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Big Blue Facing a GIANT Coughlin Conundrum

As the 2010 league year commences, the New York Giants find themselves in a significant predicament as they set to open their brand new 1.6 billion dollar home in the swamps of Jersey. In what amounts to be one of the most historic moments for a franchise embodied in steep tradition beginning 85 years ago, the opening of the New Meadowlands Stadium figures to be a rebirth and celebration of Giant glory for every fan, player, coach, and executive. With one exception. Head Coach Tom Coughlin. For him, this grandiose event in NY sports history is not a rebirth but a crowning achievement and a likely conclusion to a storied career.

After delivering on his promise of "restoring NY Giant pride" by bringing home the coveted Lombardi trophy in February 2008, coach Coughlin signed a 4 year contract extension worth roughly $21 million dollars making him one of the top paid football coaches in the world. With two years left on his deal, he will be 64 years old at the start of the coming regular season. In the NFL, head coaches rarely, if ever, coach the final year of their contract and enter a "free agent" type process. Historically, when a head coach has two years left on his contract, at the completion of the first of those two years, the coach is either extended or terminated. Its unlikely Tom Coughlin will be extended at the end of 2010. While its possible he may decide to coach out the final year of his current deal in 2011, it too is extraordinarily unlikely as it could create a season long media distraction focused on who is next in line for one of the most coveted jobs in sports. That's not Coughlin's style. If the fans and media have learned anything about this man over the last 6 years its that he absolutely abhors distractions. Additionally he's humble and likely would grow very uncomfortable with the attention that comes with being a lame duck. What is most likely is that 2010 will be Coughlin's final year as head coach of the New York Giants and quite possibly in the NFL.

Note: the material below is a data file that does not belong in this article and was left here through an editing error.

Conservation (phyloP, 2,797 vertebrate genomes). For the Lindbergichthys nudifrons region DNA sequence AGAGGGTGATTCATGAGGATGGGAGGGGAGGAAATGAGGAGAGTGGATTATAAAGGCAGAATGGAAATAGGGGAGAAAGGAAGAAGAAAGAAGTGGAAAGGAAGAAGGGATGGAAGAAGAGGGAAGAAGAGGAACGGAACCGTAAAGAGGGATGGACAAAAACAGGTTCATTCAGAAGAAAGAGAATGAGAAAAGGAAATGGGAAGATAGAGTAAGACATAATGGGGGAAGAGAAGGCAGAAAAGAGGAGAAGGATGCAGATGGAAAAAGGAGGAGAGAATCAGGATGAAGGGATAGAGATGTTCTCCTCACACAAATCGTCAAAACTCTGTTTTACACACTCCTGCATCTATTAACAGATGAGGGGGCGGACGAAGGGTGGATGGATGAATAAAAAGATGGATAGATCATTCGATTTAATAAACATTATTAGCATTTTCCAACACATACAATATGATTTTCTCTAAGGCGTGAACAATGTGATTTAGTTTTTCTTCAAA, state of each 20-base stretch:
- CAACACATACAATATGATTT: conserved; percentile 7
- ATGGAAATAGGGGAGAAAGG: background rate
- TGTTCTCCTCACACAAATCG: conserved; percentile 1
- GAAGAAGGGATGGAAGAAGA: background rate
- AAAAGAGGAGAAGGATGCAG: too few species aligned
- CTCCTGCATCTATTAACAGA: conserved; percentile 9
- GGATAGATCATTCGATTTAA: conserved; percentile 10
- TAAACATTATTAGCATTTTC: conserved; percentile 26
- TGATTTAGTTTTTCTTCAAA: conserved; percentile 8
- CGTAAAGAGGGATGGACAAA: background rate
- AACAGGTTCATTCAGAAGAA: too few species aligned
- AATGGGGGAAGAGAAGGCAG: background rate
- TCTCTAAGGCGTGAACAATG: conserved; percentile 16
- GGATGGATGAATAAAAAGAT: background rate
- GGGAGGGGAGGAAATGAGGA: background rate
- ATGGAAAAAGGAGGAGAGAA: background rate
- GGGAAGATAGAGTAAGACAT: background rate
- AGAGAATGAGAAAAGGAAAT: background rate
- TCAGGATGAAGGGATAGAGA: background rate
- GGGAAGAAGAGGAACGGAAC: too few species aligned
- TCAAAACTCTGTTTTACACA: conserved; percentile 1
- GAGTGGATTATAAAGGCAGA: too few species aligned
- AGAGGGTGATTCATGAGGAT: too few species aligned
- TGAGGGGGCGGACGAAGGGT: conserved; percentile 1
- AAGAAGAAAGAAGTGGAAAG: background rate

Several months back, with the Giants mired in a miserable and difficult end to a terrible 2009 campaign, former Steeler great Jerome Bettis made headlines by predicting that former Superbowl winning coach Bill Cowher would ultimately replace Coughlin in the near future. "I believe he's going to be with the Giants. I think that's the team that he really coveted", Bettis said. "This is where he always wanted to be. The Mara family, he's been very close to them. … He's known them very well and was on the inside track, before the Giants won the Super Bowl, for that job and I think he's holding out for that opportunity if it presents itself". Interestingly, Cowher did not deny Bettis' indication and offered only this in response when pressed on the issue, "“I haven’t talked to Jerome Bettis in two years. I’ll leave it at that". It would be naive to suggest that John Mara and Steve Tisch along with Jerry Reese did not hear Bettis' remarks along with Cowher's sly and calculated retort. Accordingly, its fair to suggest that due to the overwhelming need for a strong presence who promotes long term belief in a system and an environment that bases itself in stability and focus, ownership may have thought twice about wanting Coughlin's return for 2010 and their epic opening of the new stadium. Especially when arguably the best and most qualified strong presence is sitting in the TV studio waiting for the job.

Since taking charge of the team in 2004, Coughlin has amassed a regular season record of 55 wins and 41 losses coupled with a 4-3 post season mark. These numbers are not earth shattering or highly impressive by any means. He certainly will be a very long shot to even be considered for Canton when the day comes. However, there is one thing that he did bring that trumps any win/loss statistic. He brought a magical championship that no one saw coming. His David's slayed Goliath on that night in the desert, etching his name into that steep NY Giant tradition so prominently that he himself is part of what the franchise will celebrate on that September Sunday this year.

-Kenneth Hirsch

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